Men experience slightly more online harassment — but young women are hit with the most severe forms
written by Andrea Peterson
Online harassment is pervasive, a new Pew Research study shows. Forty percent of American adults say they have personally experienced such harassment, while 73 percent have seen it happen to others. And those figures become more extreme if you look at younger, more tech savvy users: 65 percent of Internet users ages 18-29 have been the target of online harassment and 92 percent have witnessed it.
According to Pew, 44 percent of men and 37 percent of women experience at least one form of online harassment, ranging from name calling to being stalked. But while men were slightly more likely to experience some form of harassment, women — especially younger women — face the most “severe” types of attacks.
Men were more likely to experience name calling or attempts to embarrass them, but women are significantly more likely to stalked or sexually harassed — especially those between the ages of 18 and 24, who were twice as likely to be sexually harassed online and more than three times as likely to be stalked than their male counterparts.
Perhaps unsurprisingly, women were more likely to find their most recent experience with online harassment “extremely” or “very” upsetting — with 38 percent of harassed women finding those experiences particularly traumatic compared to 17 percent of harassed men. “Those who experience less severe forms of harassment report fewer emotional or personal impacts, while those with more severe harassment experiences often report more serious emotional tolls,” to put it in Pew’s terms.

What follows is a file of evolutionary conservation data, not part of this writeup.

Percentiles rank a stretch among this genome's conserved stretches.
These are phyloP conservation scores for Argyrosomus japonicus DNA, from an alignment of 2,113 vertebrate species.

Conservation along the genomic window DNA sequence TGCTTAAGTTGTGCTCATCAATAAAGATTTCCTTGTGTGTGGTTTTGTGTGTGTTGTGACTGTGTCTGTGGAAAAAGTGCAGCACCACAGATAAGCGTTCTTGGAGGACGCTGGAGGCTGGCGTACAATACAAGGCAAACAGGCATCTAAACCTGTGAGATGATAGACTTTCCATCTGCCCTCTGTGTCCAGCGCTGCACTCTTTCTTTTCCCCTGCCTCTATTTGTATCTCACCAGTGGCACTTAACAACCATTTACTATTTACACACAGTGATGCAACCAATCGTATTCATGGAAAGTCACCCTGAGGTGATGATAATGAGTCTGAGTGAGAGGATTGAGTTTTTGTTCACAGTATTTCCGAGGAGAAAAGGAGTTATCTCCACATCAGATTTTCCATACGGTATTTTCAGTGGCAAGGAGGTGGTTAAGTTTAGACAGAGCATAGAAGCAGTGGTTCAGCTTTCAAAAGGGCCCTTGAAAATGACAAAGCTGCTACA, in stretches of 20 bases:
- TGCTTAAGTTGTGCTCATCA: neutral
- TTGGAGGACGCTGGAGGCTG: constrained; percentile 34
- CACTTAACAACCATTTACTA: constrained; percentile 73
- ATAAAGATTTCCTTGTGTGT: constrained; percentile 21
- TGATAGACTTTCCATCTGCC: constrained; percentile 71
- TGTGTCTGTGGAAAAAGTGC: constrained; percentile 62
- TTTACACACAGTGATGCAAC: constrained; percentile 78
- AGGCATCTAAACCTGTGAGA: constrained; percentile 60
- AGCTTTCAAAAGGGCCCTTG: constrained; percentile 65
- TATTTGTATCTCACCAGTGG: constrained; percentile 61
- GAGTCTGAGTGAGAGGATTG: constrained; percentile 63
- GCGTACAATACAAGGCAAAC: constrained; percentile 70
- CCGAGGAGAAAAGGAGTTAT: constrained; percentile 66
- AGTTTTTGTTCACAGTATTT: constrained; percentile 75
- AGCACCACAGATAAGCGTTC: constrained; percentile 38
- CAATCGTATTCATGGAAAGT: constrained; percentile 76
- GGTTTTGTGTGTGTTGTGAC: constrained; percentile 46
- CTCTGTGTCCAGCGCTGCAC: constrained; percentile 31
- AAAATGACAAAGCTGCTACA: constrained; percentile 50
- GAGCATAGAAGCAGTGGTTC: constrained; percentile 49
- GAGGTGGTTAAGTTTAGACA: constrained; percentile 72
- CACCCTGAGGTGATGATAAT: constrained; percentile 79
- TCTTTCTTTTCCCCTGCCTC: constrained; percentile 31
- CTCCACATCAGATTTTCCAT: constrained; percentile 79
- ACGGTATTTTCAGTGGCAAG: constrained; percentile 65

Social media sites such as Twitter or Facebook are by far the most common place to experience harassment, according to Pew. Two-thirds of those who experienced online harassment said the most recent incident occurred on a social networking sites or apps, while 22 percent mentioned the comments section of a Web site, and 16 percent cited online gaming.
More men said their most recent experiences of harassment were while gaming online, but that community was also cited as the least hospitable place for women online — a fact that is likely unsurprising to followers of “GamerGate,” a protest movement of sorts that evolved out of a misogynist-tinged campaign of harassment towards a female independent game developer based on allegations about her personal life.
Forty-four percent of respondents to the Pew survey said online gaming is “more welcoming toward men” versus just 3 percent who say it was more welcoming to women — in stark contrast other online spaces Pew asked about, which were largely found equally welcoming to both genders.
A majority of respondents, 60 percent, ignored the most recent incident of harassment while 40 percent took steps to respond to it. But ignoring the issue actually seems to be at slightly more effective: 83 percent of of those who ignored harassment believed their decision helped make the situation better. But those responding to the more severe forms of harassment were more likely to take steps to respond, according to Pew.
“Those who have ever experienced stalking, physical threats, or sustained or sexual harassment were more likely to take multiple steps in response to their latest incident than those who have only experienced name-calling and embarrassment, 67% vs. 30%,” the report said.
Nearly all respondents, 92 percent, agreed that the Internet allows people to be more critical of each other than they might be in the offline world. But there might be at least one silver lining: Nearly 70 percent said online environments also allow them to be more supportive of one another.